If you are living with joint pain conditions like osteoarthritis or rheumatoid arthritis, then you probably already know that a change in the weather can produce alterations in the frequency or intensity of your pain condition. People with less chronic pain may not believe that you can feel climate changes “in your bones,” but there is a growing body of scientific evidence that a correlation exists between a change in the seasons and joint pain.
First of all, you should understand that our bodies are deeply attuned to the seasons. That is why many health conditions worsen at certain times of the year. Although the exact cause of this symptom aggravation is not known in every case, it may be related to changes in:
- Barometric pressure
- Shortening day or night cycle
- Circadian rhythm
- Presence of allergens
There are many health conditions that are affected by these factors, including:
- Migraine headaches
- Seasonal Affective Disorder (SAD)
Weather and Arthritis
Arthritis is one of the most common joint pain conditions. In the United States, almost 40 million people suffer from one form of arthritis or another. More than 21 million Americans have osteoarthritis while 2.1 million suffer from rheumatoid arthritis. Although joint pain is common to all forms of arthritis, many of these diseases utilize quite different physiological mechanisms. For example, osteoarthritis involves the degeneration of the lining of joints, while rheumatoid arthritis is an auto-immune illness in which your immune system attacks joint tissue.
Most of the evidence that arthritis is influenced by the seasons is anecdotal. Some studies have been performed attempting to reveal any such relationship, but most of these studies have proven inconclusive. One study of 200 osteoarthritis patients found that every ten-degree drop in temperature produced more pain. However, another study of 222 osteoarthritis sufferers, concluded that pain increased when barometric pressure and humidity rose.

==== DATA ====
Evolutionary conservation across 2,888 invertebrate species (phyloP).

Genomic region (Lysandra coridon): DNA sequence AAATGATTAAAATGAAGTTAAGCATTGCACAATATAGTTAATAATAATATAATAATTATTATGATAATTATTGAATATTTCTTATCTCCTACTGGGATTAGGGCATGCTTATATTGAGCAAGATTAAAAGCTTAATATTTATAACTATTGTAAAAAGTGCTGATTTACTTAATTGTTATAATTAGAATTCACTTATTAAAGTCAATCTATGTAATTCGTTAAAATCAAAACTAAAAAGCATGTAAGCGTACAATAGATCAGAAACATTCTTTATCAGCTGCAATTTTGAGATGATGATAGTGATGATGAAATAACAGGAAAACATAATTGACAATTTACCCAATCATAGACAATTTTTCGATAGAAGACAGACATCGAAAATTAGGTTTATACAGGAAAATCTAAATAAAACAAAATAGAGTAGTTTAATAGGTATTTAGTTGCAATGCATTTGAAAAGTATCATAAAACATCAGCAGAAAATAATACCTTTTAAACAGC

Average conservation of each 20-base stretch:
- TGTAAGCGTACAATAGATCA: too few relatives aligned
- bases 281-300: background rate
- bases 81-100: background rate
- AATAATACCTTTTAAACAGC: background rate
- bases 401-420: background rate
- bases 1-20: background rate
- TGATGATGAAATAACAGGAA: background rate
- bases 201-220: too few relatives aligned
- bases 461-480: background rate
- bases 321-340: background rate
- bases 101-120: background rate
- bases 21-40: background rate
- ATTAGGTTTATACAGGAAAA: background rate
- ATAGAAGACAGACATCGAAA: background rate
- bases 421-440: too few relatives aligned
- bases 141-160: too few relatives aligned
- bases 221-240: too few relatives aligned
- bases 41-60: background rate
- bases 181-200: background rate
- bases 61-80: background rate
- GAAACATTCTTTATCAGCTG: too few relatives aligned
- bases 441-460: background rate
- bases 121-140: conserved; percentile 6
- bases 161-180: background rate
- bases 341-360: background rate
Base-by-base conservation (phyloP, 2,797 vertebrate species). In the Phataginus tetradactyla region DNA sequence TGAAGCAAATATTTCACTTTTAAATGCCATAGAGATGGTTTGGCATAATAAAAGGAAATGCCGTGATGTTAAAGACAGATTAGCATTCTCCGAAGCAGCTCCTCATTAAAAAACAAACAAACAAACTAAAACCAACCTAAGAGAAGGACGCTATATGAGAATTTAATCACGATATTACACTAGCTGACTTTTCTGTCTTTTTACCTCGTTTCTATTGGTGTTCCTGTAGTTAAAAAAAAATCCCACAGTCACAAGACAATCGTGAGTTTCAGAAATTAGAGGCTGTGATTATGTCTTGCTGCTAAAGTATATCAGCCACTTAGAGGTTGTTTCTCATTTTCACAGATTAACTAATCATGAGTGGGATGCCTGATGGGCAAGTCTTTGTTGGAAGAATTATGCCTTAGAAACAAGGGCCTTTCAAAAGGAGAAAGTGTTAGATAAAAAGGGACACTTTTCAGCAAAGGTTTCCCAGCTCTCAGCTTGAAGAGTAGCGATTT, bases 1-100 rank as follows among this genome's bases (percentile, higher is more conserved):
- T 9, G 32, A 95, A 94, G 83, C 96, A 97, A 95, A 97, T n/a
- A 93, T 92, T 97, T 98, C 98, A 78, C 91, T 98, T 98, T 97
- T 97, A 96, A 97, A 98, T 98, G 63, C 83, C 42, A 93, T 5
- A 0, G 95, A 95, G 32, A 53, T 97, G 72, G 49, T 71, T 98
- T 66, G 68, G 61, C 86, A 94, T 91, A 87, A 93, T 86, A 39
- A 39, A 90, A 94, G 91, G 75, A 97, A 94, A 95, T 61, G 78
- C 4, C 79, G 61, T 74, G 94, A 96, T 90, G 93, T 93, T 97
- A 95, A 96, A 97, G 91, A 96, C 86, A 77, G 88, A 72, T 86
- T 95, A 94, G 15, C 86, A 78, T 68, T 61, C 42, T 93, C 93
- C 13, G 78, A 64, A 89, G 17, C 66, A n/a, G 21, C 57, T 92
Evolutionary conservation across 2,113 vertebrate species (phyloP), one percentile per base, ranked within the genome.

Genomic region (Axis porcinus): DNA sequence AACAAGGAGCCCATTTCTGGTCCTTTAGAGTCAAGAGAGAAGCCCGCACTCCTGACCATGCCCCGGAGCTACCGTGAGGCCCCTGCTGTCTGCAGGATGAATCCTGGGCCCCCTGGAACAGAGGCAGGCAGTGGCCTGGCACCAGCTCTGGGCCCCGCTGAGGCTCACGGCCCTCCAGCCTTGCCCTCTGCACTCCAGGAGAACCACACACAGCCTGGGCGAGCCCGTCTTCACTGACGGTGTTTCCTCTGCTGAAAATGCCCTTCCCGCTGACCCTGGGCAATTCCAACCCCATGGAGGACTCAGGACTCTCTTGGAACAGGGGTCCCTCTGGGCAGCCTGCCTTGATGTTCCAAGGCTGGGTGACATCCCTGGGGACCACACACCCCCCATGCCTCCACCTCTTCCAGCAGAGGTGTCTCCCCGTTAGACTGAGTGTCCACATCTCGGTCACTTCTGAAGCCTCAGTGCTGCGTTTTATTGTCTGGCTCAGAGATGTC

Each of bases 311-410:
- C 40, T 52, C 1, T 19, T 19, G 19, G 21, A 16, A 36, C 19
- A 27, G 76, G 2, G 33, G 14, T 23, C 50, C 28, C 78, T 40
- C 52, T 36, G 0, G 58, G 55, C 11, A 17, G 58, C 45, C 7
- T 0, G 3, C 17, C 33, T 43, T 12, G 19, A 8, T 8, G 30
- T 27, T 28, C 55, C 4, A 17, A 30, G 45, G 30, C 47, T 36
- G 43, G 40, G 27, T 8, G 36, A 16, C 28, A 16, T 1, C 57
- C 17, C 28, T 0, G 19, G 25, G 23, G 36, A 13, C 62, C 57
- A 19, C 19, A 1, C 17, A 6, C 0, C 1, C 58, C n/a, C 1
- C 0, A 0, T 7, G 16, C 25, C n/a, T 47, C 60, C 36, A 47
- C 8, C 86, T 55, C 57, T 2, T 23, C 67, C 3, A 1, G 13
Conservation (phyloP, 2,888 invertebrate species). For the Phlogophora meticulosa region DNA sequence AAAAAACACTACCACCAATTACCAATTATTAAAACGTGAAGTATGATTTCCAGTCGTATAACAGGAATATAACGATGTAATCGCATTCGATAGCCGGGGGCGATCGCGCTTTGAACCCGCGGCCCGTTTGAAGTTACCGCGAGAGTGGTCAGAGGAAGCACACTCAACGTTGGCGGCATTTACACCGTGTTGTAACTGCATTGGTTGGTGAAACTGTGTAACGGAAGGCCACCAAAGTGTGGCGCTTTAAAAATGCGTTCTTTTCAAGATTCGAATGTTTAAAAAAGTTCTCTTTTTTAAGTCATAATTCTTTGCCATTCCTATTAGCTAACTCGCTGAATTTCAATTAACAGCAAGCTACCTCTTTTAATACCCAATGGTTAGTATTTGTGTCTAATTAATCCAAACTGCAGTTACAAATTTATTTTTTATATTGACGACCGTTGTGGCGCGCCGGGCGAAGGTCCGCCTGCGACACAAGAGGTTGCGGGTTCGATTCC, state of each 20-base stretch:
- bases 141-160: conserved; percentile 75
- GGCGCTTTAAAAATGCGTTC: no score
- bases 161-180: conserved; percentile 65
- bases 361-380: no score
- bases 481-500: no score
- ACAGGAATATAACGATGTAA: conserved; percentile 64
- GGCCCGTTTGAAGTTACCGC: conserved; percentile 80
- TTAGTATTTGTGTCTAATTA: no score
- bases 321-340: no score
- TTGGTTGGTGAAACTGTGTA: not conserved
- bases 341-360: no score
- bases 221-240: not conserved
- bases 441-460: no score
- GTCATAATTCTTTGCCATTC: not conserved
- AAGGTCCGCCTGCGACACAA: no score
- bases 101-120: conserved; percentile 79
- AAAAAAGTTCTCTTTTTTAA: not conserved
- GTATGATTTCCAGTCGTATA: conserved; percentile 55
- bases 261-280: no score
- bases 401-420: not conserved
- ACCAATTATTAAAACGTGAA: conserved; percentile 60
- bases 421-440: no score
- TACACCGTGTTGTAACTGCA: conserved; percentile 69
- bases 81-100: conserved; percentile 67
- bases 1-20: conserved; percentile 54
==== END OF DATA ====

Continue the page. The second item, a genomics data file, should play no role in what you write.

However, a preponderance of anecdotal evidence is sufficient to convince many medical experts that there is a relationship between seasonal weather changes and arthritis join pain. Many patients complain that their symptoms worsen when it rains or when colder temperatures arrive.
Many experts believe that impending rain, which is preceded by changes in barometric pressure, may affect joint tissue. A drop in barometric pressure may make muscles and tendons expand or contract, possible applying or reducing pressure in joints. A lower temperature may also thicken fluids in joints, making them stiffer and more painful.
Inclement weather also affects daily activity habits which influences joint pain symptoms. Most people will limit their activities when it is rainy or cold. This inactivity allows joints to stiffen, producing more pain in the long run.
Finally, it is important to recognize the key impact of your mental health. Many people experience a decline in emotional buoyancy when the days shorten, and this may negatively influence joint pain. Not only can depression produce joint pain symptoms independently of any arthritic condition, but it may intensify existing joint pain. It can also make sleep more difficult which can sharpen pain symptoms.
How to Limit Joint Pain When the Weather Changes